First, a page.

The carrier plans to start by bringing back just four of its 12 superjumbo jets, eventually ramping up service. And as the U.S. plots to reopen to foreign tourists next month, BA’s A380s will make their return to U.S. shores by early January, with routes to:
- Los Angeles (LAX)
- Miami (MIA)
The airline plans to eventually send its A380s to Dubai, too. No word on where it will head after that as more planes return to the skies.
Singapore Airlines Gives the 380 the Nod
Just look at this.
Yes, that’s on a plane. It’s two conjoined suites on Singapore Airlines refreshed Airbus A380s, widely considered on the short list for the best first class seats in the world. Points and miles aficionados worried that the pandemic killed it off for good.
Fear not. Singapore is also bringing back the Airbus A380, the airline announced last week.. While it’s unlikely to come to U.S. shores, the airline is starting off with some short test flights between Singapore (SIN) and Kuala Lumpur (KUL). From there, it’ll make its debut on the long flights to London-Heathrow (LHR).
Qatar Airways Presses the A380 into Duty
Perhaps no airline was more outspoken about its plans to leave the Airbus A380 behind than Qatar Airways. Pre-pandemic, the airline planned to ditch these jets by 2025 at the latest. CEO Akbar al Baker said buying 10 of them was his airline’s “biggest mistake.”
But the pandemic is full of surprises. As travel picks back up, Qatar is suddenly facing a shortage of planes due to ongoing issues with some of its Airbus A350s that is keeping them on the ground.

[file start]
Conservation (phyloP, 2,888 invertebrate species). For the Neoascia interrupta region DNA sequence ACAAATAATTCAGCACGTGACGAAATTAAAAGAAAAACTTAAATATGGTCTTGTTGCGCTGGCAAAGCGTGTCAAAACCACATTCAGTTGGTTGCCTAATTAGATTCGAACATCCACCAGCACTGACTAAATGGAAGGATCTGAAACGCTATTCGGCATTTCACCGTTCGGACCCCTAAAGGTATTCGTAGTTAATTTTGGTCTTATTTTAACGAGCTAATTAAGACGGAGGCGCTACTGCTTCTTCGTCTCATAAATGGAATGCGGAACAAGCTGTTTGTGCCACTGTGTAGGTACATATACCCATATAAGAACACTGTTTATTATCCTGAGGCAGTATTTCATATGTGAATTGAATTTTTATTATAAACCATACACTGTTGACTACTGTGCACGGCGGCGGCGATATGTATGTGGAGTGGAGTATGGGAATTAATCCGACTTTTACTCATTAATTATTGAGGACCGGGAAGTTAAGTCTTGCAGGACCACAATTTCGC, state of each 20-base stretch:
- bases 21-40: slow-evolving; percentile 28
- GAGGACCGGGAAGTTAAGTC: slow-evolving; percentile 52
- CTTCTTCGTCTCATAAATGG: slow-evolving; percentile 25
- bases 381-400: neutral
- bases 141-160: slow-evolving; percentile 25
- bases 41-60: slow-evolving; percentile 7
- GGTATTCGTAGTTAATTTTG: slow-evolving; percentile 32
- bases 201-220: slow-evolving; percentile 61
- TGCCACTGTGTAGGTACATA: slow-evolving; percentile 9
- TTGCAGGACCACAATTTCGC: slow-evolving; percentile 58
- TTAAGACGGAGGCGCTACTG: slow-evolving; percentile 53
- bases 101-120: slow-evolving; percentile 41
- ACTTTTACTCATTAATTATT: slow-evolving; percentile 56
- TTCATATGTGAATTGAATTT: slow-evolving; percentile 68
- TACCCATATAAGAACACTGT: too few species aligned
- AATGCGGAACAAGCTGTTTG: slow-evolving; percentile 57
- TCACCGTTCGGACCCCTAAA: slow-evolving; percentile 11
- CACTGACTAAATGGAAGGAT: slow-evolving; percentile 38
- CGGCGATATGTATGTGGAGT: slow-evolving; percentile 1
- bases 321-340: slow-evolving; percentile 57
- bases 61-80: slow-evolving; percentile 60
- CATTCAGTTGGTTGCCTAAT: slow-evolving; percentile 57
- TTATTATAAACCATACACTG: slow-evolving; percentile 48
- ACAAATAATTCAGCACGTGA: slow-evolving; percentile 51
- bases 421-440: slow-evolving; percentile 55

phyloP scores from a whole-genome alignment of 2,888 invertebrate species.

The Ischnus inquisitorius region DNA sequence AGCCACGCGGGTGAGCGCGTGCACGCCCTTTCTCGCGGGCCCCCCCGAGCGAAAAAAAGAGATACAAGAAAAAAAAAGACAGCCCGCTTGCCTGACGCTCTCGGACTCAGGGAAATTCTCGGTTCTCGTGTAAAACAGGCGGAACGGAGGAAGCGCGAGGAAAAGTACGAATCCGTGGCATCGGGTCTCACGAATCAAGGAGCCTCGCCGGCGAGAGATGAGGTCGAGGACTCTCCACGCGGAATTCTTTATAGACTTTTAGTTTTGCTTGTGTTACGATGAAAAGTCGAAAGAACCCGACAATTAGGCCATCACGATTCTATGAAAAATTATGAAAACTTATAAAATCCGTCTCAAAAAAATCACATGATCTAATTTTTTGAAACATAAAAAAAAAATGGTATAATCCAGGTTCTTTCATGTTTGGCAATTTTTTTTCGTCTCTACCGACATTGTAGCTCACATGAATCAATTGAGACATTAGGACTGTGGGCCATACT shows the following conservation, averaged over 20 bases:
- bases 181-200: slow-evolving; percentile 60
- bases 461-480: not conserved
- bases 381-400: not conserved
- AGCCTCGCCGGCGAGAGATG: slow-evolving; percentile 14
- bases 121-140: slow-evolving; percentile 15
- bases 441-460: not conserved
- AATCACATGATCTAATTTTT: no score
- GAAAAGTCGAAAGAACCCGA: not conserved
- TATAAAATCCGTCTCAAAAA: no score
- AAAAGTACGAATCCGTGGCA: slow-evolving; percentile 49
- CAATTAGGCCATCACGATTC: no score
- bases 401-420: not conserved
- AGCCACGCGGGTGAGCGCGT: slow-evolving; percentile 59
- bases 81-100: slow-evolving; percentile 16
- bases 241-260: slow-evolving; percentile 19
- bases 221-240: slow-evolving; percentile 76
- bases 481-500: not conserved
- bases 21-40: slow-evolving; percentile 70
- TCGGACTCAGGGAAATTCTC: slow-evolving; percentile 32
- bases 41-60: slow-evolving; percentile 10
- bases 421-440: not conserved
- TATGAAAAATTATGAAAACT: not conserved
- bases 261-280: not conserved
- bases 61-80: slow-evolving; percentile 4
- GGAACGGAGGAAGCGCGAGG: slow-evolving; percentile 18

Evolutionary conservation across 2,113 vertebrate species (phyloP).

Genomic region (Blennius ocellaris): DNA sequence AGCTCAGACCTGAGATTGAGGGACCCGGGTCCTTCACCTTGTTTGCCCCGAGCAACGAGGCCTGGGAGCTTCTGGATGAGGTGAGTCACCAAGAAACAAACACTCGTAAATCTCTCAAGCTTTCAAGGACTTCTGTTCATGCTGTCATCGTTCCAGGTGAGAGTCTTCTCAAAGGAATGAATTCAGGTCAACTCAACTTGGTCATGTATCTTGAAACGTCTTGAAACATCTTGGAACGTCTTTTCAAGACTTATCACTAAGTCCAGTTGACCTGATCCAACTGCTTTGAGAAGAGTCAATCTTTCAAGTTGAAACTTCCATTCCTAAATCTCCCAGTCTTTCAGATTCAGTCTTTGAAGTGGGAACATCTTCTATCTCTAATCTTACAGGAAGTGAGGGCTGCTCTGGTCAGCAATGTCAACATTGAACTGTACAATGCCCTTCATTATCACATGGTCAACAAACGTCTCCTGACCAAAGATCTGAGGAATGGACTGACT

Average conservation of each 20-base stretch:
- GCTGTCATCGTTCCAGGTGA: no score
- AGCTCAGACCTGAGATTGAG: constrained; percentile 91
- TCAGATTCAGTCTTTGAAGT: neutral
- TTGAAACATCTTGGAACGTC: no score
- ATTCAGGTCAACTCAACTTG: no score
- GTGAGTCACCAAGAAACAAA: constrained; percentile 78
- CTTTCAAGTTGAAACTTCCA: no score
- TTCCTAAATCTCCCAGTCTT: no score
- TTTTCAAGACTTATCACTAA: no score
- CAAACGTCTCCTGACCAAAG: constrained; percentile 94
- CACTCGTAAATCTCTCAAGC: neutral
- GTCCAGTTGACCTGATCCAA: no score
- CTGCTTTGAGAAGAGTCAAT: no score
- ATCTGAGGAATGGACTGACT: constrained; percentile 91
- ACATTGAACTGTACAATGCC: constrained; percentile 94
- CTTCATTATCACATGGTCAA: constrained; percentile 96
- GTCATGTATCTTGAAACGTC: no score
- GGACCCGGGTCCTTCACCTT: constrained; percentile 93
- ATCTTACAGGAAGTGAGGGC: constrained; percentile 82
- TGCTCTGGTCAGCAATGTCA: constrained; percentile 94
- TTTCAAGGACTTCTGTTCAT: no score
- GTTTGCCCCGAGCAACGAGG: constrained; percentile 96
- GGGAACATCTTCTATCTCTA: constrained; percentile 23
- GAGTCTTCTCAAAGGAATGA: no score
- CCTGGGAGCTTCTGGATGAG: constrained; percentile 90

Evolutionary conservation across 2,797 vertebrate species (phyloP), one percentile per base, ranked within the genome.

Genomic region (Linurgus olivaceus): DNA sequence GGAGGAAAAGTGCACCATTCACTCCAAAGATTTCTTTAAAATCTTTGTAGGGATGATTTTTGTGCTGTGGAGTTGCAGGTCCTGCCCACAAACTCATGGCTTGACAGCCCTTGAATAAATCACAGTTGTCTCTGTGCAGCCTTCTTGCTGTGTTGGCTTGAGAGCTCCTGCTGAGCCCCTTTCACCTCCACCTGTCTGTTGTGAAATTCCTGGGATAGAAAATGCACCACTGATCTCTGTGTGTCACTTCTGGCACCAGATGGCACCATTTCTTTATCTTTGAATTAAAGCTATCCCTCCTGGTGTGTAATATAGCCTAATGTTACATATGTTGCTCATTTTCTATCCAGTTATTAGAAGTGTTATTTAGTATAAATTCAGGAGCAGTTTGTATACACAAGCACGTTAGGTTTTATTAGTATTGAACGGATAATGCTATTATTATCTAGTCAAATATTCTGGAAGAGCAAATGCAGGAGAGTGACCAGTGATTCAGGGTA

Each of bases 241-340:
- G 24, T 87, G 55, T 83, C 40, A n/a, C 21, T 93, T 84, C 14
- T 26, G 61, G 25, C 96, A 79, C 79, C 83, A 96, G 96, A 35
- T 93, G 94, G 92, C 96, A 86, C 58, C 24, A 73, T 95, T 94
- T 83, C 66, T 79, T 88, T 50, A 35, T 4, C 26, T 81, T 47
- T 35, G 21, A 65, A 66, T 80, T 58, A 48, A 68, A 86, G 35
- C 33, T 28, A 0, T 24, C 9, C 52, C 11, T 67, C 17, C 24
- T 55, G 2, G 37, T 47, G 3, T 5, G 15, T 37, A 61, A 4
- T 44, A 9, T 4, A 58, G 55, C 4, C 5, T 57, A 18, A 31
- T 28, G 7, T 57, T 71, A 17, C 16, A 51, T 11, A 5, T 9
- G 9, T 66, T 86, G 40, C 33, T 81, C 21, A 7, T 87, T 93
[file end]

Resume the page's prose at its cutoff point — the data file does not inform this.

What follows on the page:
So Qatar is conscripting the 380 back into service again.
The 380s rarely made their way to the U.S. before COVID-19, and that’s unlikely to change this time around. Qatar has targeted a handful of destinations from Doha (DOH) for its superjumbo, including:
- London-Heathrow (LHR)
- Paris-Charles de Gaulle (CDG)
While some major carriers are ready to bring back the A380 – or have already – others aren’t ready to fly their biggest jets just yet.
- ANA: Japan’s flag carrier just got its third and final A380 delivered – a trio of turtle-painted planes dubbed “Flying Honu” meant to fly between Tokyo and Hononlulu (HNL). But those aren’t ready to return just yet.
- Korean Air: In the midst of a merger with Asiana, Korean has more than 15 A380s at its disposal.
- Qantas: The return of the Australian flag carrier’s jumbo jets hinges on when Australia reopens for international travel, which is likely to be sometime next year.
Gone for Good
Thanks to the pandemic, a handful of airlines have already put the A380 to pasture, including:
- Air France
- Etihad: It’s not official yet, but it’s looking unlikely that Etihad’s A380s – and it’s unbeatable First Class Apartments – will ever return.
- Malaysia Airlines
RIP? Read our full review of the Etihad First Class Apartments
Whether it takes years or more than a decade, it’s only be a matter of time for the Airbus A380 disappears from the skies for good. But it’s heartening to see the A380 return after the worst year in the history of the travel industry.